BLU-RAY REVIEW

The Ambush

Picture5
Sound5
WSR Score5
Basic Information on new release titles is posted as soon as titles are announced. Once reviewed, additional data is added to the database.
(Studio/Distributor):
Well Go USA
(Catalog Number):
WGU03468B
(MPAA Rating):
R
(Rating Reason):
Violence
(Retail Price):
$29.98
(Disc Type):
Single Side, Dual Layer (BD-50)
(Widescreen Edition):
Yes
(Full Screen Edition):
(Running Time In Minutes):
102
(Color Type):
Color
(Chaptered/Scene Access):
Yes
(Closed Captioned):
Yes
(Regional Coding):
A
(Theatrical Year):
(Theatrical Release):
Yes
(Direct-To-Video Release):
No
(Disc Release Date):
12/13/2022
(THX® Digitally Mastered):
(Director):
Pierre Morel
(Screenplay/Written By):
(Story):
(Music):
(Director Of Photography):
(Production Designer):
(Visual Effects):
(Costume Designer):
(Editor):
(Supervising Sound Editors):
(Re-Recording Mixers):
(Executive Producers):
(Co-Producers):
(Producers):
(Academy Awards):
(Principal Photography):
(Theatrical Aspect Ratio):
(Measured Disc Aspect Ratio):
(Disc Soundtrack):
DTS HD Lossless 5.1
(Theatrical Sound):
(Theatrical Re-Issue Soundtrack):
(DTS Bit Rate):
(Dolby Digital Bit Rate):
(Additional Languages):
(Subtitles):

In "The Ambush," on the final patrol of their deployment, three soldiers are ambushed by heavily armed militants, leaving them wounded, isolated, and nearly out of ammunition. Upon receiving word of the attack, their commanding officer undertakes a daring, midnight-hour operation to free his men. Based on an actural event. (Gary Reber)

Special features include the trailer and up-front previews.

The 2.39:1 2160p HEVC/H.265 Ultra HD picture, reviewed on a Sony Bravia Z9D 4K Ultra HD HDR display, was photographed digitally and sourced from a 4K master Digital Intermediate format. The picture is extremely realistic throughout and perfectly captures the mountainous dusty dry desert landscape and semi-barren locales where the action takes place. The color palette emphasizes the grayish beige hues of the desert canyon and is absolutely natural. RPG explosions emit dark grayish/black smoke. Hits on the military vehicles exhibit bursts of fire. The soldiers' equipment appear realistic and naturally hued. Flesh tones appear perfectly natural. Contrast is superb with revealing shadows, deep blacks and natural white levels. The finale Falcon bomb drops create the most realistic orange yellow fire balls. Resolution is excellent. Fine detail is exhibited in individual bits of stone and rubble in the canyon where a lot of the action takes place. The solders' uniforms and gear appear finely detail as well. This is an extremely realistic depiction of war. (Gary Reber)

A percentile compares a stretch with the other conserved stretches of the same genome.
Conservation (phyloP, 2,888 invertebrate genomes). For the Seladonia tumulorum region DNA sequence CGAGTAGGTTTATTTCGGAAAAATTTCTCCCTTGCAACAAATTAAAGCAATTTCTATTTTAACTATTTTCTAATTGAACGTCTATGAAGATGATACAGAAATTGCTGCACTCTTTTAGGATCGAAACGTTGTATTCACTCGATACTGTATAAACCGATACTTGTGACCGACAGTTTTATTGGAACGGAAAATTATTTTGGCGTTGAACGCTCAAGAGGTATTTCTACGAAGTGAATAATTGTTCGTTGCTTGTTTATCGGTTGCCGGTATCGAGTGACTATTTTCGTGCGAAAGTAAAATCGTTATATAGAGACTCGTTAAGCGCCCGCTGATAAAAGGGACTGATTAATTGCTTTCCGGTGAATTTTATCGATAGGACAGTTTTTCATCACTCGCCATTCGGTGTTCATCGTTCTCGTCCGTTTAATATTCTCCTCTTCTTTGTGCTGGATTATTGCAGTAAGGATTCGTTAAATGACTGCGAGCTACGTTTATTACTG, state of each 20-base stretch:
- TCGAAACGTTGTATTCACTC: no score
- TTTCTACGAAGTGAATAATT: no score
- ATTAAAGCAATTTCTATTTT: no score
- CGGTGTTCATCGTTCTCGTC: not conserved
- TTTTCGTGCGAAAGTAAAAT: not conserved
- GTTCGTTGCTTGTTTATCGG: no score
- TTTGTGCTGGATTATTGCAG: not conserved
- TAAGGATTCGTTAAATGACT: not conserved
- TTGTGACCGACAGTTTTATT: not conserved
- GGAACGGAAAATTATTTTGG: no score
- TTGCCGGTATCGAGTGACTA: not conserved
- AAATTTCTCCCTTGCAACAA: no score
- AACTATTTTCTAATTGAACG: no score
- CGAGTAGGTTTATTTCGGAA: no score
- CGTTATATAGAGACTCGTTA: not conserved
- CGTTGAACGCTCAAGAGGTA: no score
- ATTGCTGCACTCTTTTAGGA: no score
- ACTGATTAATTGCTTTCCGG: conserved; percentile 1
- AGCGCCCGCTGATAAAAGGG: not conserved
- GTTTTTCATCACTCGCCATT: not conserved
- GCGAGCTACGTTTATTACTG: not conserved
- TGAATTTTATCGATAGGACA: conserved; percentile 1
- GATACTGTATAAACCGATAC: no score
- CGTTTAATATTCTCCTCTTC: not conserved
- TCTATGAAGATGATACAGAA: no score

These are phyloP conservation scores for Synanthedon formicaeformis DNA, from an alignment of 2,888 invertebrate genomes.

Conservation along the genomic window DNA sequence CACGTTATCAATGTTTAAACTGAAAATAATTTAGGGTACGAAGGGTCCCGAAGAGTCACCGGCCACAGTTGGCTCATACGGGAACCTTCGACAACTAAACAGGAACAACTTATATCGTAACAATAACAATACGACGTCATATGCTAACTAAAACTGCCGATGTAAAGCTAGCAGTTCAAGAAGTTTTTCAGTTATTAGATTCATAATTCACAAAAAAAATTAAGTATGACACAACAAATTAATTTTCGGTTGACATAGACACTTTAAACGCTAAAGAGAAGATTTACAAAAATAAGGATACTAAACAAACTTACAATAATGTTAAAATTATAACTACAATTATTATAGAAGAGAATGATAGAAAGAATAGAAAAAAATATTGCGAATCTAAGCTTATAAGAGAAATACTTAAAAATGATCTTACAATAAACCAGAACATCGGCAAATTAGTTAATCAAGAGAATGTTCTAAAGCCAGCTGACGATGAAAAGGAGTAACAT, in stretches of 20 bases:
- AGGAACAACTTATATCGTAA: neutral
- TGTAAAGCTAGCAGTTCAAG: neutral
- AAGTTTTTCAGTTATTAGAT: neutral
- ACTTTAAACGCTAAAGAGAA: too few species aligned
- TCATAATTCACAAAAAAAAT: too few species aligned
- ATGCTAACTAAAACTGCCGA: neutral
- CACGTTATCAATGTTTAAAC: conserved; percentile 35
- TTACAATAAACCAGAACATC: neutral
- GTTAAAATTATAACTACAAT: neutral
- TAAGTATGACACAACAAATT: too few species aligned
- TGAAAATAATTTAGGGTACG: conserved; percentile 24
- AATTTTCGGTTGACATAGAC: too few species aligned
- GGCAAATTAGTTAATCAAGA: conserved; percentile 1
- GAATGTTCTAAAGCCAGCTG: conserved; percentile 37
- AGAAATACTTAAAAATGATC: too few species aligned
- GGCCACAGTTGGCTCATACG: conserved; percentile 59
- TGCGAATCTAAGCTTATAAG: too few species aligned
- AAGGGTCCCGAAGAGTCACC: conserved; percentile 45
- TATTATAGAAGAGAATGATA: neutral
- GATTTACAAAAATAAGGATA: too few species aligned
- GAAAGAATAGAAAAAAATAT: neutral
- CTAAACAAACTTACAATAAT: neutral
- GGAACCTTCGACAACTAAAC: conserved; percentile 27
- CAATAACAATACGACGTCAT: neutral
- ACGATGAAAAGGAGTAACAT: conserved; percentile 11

The DTS-HD Master Audio 5.1-channel soundtrack while not a desirable Immersive Sound soundtrack is effectively enveloping with a virtually constant surround field that supports spatial dimensioonality. Atmospherics are realistic sounding. Sound effects such RPGs, mines, machine gun fire and the sounds of gunfire are all extremely real. The sound of the military vehicles also are realistic. Nuanced sounds of debris from explosions enhance the total realism of the combat. The interior of command headquarters sounds realistic as well. The synthesizer/orchestral/choral score is haunting and delivers an appropriate emotional feel. The Arabic dialogue is spatially integrated. The destruction from the fire power of the Apache helicopter and Falcon jet fighter are explosive. Surround energy is aggressive and fully enveloping. Deep bass sounds natural and never exaggerated. The finale bomb drop sound totally realistic. This is an intense war experience with constant firepower that is explosive. Since this was a Dolby Atmos theatrical soundtrack that would have been an enhanced spherical sound addition since there are so many overhead shots and effects. An English dub verso is an option but only in stereo. (Gary Reber)